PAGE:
A letter to my seventeen year old self

Today, I feel called to share a letter I wrote to my seventeen year old self. 

Reflecting on the end of this decade, I was thinking about where I was ten years ago. I was seventeen. I was a mess. I was barely managing to keep it all together in my first year of university. My anxiety was creeping up and taking over, and things were starting to get rocky in my first serious relationship. All in all, I was feeling pretty messed up. 

So I wrote that girl a letter. I find writing letters to younger versions of ourselves can be a very healing process. It can help us to acknowledge that those parts, and in turn those old wounds, still exist within us. And it can help us care for those younger parts. I wrote about that more on this post here if you want the full scoop along with some journal prompts to explore this for yourself. 

But today, I am sharing my letter with you. It’s raw. It’s real. It’s uncensored word for word what flowed from my pen and into my journal a few days ago. I share with the hopes it will serve as a model for how you can also begin to engage with a younger self from a place of kindness and compassion. 

Perhaps you are still in a place of struggle, and reading my words will feel hollow. They might not resonate with where you are right now. That is okay. Wherever you are at in your journey, I do believe that you have made strides, progress, and forward movement in some way. Maybe it feels like you have gone one step forward, and then two steps back, but try to see it all as progress in some way. And write from that perspective, acknowledging the good with the bad, and finding the golden flecks of dust amidst the sharp rugged stones. 

As always with my offerings, take what feels good and helps, and leave the rest. 

Here’s the letter:

Dear seventeen year old me,

Right now you are in your first year of university. You are struggling. You are scared. You are overwhelmed. Your mental health is so bad you have anxiety and panic attacks almost every day and all the stress building up in your body has led you to act and react in ways you are not proud of. You feel so fucked up right now and so scared you won’t be able to hold it all together. And here is the thing. You will. You will get to the other side. And I love you.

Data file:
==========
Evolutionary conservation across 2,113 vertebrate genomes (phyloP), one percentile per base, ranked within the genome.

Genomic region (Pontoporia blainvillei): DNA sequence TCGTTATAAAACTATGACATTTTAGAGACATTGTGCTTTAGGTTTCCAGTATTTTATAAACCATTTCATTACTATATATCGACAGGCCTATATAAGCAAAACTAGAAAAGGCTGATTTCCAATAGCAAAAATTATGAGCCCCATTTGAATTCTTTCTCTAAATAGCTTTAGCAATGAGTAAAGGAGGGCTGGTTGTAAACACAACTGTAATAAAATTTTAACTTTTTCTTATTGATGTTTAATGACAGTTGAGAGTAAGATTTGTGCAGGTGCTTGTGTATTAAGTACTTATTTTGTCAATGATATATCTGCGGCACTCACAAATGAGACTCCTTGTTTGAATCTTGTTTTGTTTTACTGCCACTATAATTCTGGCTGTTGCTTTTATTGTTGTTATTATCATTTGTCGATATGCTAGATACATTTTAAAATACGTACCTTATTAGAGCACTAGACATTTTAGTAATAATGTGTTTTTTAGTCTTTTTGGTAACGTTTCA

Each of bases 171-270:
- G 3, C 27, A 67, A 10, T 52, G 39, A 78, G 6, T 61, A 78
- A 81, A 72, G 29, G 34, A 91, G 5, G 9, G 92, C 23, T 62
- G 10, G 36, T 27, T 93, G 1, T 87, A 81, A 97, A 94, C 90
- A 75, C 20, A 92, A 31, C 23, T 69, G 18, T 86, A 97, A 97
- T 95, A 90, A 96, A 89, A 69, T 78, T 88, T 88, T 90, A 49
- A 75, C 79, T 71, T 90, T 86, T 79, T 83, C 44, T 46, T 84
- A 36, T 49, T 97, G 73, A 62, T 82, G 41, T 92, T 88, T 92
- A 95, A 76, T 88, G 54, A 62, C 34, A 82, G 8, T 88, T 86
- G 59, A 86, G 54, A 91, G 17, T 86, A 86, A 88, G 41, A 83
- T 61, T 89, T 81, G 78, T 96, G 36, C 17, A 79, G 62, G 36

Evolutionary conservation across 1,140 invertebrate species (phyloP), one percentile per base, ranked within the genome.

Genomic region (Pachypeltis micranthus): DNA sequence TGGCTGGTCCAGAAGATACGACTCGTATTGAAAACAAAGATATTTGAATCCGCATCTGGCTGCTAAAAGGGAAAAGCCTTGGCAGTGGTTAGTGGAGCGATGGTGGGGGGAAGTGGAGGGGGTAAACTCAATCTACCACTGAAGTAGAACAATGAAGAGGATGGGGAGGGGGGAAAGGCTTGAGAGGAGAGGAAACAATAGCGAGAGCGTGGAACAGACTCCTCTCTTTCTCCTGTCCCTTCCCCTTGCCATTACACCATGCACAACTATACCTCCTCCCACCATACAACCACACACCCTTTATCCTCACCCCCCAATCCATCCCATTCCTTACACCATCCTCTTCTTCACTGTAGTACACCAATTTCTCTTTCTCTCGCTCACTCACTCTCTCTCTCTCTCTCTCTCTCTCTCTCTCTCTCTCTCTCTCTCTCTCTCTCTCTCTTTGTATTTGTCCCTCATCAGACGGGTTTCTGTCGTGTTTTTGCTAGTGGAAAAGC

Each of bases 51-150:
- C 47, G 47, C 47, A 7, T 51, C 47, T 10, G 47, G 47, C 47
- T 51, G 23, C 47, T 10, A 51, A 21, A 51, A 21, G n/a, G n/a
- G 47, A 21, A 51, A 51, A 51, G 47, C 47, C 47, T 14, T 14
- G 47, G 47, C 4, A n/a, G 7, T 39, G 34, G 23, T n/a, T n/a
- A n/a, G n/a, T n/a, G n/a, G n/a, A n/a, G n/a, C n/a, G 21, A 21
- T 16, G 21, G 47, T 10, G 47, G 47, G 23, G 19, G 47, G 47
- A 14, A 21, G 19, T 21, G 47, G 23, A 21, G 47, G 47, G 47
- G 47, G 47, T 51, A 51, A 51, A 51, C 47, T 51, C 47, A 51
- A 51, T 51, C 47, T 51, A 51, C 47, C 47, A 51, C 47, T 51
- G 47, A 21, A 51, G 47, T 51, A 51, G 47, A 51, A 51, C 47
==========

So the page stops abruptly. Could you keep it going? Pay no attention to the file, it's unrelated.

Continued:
The worst part of your struggle with mental health hasn’t hit you yet. And it will soon. The next several years will be really hard. There will be heart break and loss and dark times and you’ll be so afraid it won’t get better. But it will. It will take a long time. A decade from now you’ll still have really rough days, but you’ll do the work and you’ll be happy. 

You’ll launch a successful career in one field and then realize you actually have these incredible gives to offer the world and you’ll become a therapist instead. 

You’ll invite so many people in to your life, and say goodbye to many of them. Some will stick around, and you’ll be deeply saddened about those who don’t. It will actually be years before you meet the most important people to you. 

So many things will seem like they are the end of the world, but they won’t be. Nothing ever really is. And you’ll realize you wouldn’t change any of the heartache and pain because all of it paved the path that brought you right to the life that you were meant to live. It brought you to a beautiful, unconditional, bold and patient love. It brought you to a career that you created for yourself out of the shards of your own healing. And it brought you to a life that is perfectly imperfect. 

I love you. And I know none of this seems clear or believable to you now. But you don’t have to worry. All you have to do is put one foot in front of the other and keep doing the next right thing. 

It could have gone a million different ways. But out of all the possible alternate realities, you found your way to this one. The view from here is breathtaking and I am so proud of you. 

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